After Prince died in 2016, Vanity Fair's parent company, Conde Nast, expedited a tribute, "The Genius of Prince," featuring many Prince photographs, and it paid the Warhol foundation $10,250 to run "Orange Prince" on its cover. Goldsmith received no payment or credit this time, and she eventually sued the foundation, claiming that Warhol had infringed her copyright, and that the foundation owes her potentially millions of dollars in unpaid licensing fees and royalties.

The foundation countered that Warhol not only copyrighted his iconic Prince series, but that his treatment was, in legal terms, "transformative" because his artistic rendering is very different from Goldsmith's original photo. The foundation asserted that in Warhol's version, not only did Warhol crop the image to remove Prince's torso, but he resized the image, altered the angle of Prince's face, and changed the tones, lighting and detail, in addition to adding layers of bright and unnatural colors, conspicuous, hand-drawn outlines and line screens and stark back shading that exaggerated Prince's features.

The result, according to the foundation, is "a flat, impersonal, disembodied, masklike appearance" that is no longer vulnerable but iconic. Essentially, the foundation is arguing that Warhol used a black-and-white photograph as a building block, in much the way that a collage artist might use slices of different photos in a larger work.

As you might imagine, each side has its experts, and indeed two lower courts disagreed on the matter. A federal district court judge found that the Warhol series is "transformative" because it conveys a different message from the original, and thus is "fair use" under the Copyright Act. But a three-judge panel of the Second Circuit Court of Appeals disagreed, declaring that judges "should not assume the role of art critic and seek to ascertain ... the meaning of the works at issue." If the Supreme Court agrees, the Warhol Foundation will have to pay royalties or licensing fees, and potentially other damages to the original creator, Goldsmith.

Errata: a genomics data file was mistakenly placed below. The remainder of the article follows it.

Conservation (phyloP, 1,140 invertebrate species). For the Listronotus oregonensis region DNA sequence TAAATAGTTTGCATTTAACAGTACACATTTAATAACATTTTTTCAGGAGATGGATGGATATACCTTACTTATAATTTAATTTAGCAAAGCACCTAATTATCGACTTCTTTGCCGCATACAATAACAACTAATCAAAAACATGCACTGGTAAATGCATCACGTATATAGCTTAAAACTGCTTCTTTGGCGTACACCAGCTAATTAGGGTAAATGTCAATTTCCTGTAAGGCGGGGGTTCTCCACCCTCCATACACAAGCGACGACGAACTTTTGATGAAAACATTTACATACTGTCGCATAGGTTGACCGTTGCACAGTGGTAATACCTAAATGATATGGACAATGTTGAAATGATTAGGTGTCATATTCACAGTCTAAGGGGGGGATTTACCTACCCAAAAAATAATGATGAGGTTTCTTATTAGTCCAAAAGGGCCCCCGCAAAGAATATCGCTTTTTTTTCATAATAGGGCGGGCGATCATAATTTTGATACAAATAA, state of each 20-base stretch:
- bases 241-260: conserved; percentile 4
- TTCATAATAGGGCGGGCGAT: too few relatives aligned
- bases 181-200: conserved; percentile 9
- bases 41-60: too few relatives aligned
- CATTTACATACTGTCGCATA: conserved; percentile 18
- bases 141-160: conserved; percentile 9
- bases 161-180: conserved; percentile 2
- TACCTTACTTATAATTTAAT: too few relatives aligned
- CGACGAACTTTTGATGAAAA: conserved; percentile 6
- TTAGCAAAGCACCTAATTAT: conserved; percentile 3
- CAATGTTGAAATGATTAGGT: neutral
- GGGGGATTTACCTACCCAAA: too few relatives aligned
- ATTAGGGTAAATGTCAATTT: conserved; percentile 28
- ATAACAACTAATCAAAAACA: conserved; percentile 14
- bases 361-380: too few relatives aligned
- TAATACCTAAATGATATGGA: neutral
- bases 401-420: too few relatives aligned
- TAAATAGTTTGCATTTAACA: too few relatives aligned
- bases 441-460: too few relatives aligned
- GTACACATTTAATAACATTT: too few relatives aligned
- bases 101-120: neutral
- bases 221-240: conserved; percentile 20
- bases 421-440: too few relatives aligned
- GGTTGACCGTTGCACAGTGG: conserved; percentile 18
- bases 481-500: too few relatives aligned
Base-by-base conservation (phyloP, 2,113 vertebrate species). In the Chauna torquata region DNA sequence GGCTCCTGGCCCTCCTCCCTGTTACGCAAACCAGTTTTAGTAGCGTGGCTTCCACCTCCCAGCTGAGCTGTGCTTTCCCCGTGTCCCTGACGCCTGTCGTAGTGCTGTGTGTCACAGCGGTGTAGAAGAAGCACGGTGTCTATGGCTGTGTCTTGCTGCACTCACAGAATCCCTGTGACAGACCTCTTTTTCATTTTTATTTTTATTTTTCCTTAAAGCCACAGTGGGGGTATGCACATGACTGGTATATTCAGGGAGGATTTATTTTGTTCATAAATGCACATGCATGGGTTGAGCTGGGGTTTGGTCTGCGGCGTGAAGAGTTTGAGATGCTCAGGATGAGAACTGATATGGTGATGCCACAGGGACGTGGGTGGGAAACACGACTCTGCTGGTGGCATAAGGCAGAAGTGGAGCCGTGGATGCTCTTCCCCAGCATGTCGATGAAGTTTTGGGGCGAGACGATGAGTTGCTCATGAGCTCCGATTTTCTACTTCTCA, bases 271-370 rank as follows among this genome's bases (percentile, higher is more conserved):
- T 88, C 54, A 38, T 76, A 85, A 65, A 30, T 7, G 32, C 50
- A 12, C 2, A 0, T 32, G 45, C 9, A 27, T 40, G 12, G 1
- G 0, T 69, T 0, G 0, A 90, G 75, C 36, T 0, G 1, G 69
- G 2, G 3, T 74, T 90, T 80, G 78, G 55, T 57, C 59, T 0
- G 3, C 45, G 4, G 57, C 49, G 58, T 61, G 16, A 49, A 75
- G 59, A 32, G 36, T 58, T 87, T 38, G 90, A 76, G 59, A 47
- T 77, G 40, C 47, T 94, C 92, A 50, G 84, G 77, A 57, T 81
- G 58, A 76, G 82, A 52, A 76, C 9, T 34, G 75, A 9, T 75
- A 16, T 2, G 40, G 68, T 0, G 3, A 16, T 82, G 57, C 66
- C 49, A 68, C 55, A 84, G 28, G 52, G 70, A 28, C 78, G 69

However the Supreme Court rules, its decision will have rippling practical consequences. So it is no surprise that some three dozen friend of the court briefs have been filed arguing on one side or the other, and representing everyone from the American Association of publishers and the Motion Picture Association of America to the Library Futures Institute, the Digital Media Licensing Association, Dr. Seuss Enterprises, the Recording Industry Association of America and even the union that represents NPR's reporters, editors and producers, the Screen Actors Guild-American Federation of Television and Radio Artists.

The outcome could shift the law to favor more control by the original artist, but doing that could also inhibit artists and other content creators who build on existing work in everything from music and posters to AI creations and documentaries.

Copyright 2022 NPR. To see more, visit https://www.npr.org.

Nina Totenberg is NPR's award-winning legal affairs correspondent. Her reports air regularly on NPR's critically acclaimed newsmagazines All Things Considered, Morning Edition, and Weekend Edition.